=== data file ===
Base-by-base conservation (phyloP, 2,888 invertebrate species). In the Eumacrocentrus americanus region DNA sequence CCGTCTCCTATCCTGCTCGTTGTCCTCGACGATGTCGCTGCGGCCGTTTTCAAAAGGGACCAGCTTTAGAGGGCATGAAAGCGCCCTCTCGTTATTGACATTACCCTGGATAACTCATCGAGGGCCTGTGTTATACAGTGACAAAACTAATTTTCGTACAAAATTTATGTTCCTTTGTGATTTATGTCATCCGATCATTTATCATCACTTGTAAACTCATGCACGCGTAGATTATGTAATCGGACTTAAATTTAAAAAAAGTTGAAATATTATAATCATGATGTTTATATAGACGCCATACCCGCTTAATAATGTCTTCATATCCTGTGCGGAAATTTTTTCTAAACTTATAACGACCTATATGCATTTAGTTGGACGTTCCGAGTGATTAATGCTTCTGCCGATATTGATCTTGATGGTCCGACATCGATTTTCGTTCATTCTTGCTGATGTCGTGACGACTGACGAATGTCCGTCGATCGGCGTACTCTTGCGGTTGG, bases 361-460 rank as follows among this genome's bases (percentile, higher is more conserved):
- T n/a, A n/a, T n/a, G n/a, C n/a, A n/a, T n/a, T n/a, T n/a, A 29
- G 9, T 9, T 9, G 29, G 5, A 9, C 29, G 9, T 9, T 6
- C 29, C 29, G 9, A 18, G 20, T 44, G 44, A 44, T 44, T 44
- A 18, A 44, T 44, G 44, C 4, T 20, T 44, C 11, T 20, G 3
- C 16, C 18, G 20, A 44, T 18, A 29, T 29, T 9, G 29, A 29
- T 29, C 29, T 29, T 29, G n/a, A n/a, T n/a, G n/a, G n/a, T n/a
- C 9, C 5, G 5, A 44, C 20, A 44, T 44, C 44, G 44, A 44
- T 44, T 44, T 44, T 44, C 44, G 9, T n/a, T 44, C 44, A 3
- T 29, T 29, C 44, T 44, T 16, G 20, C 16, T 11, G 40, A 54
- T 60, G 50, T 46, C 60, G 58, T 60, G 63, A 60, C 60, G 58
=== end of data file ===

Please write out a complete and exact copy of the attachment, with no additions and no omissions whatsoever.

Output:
Base-by-base conservation (phyloP, 2,888 invertebrate species). In the Eumacrocentrus americanus region DNA sequence CCGTCTCCTATCCTGCTCGTTGTCCTCGACGATGTCGCTGCGGCCGTTTTCAAAAGGGACCAGCTTTAGAGGGCATGAAAGCGCCCTCTCGTTATTGACATTACCCTGGATAACTCATCGAGGGCCTGTGTTATACAGTGACAAAACTAATTTTCGTACAAAATTTATGTTCCTTTGTGATTTATGTCATCCGATCATTTATCATCACTTGTAAACTCATGCACGCGTAGATTATGTAATCGGACTTAAATTTAAAAAAAGTTGAAATATTATAATCATGATGTTTATATAGACGCCATACCCGCTTAATAATGTCTTCATATCCTGTGCGGAAATTTTTTCTAAACTTATAACGACCTATATGCATTTAGTTGGACGTTCCGAGTGATTAATGCTTCTGCCGATATTGATCTTGATGGTCCGACATCGATTTTCGTTCATTCTTGCTGATGTCGTGACGACTGACGAATGTCCGTCGATCGGCGTACTCTTGCGGTTGG, bases 361-460 rank as follows among this genome's bases (percentile, higher is more conserved):
- T n/a, A n/a, T n/a, G n/a, C n/a, A n/a, T n/a, T n/a, T n/a, A 29
- G 9, T 9, T 9, G 29, G 5, A 9, C 29, G 9, T 9, T 6
- C 29, C 29, G 9, A 18, G 20, T 44, G 44, A 44, T 44, T 44
- A 18, A 44, T 44, G 44, C 4, T 20, T 44, C 11, T 20, G 3
- C 16, C 18, G 20, A 44, T 18, A 29, T 29, T 9, G 29, A 29
- T 29, C 29, T 29, T 29, G n/a, A n/a, T n/a, G n/a, G n/a, T n/a
- C 9, C 5, G 5, A 44, C 20, A 44, T 44, C 44, G 44, A 44
- T 44, T 44, T 44, T 44, C 44, G 9, T n/a, T 44, C 44, A 3
- T 29, T 29, C 44, T 44, T 16, G 20, C 16, T 11, G 40, A 54
- T 60, G 50, T 46, C 60, G 58, T 60, G 63, A 60, C 60, G 58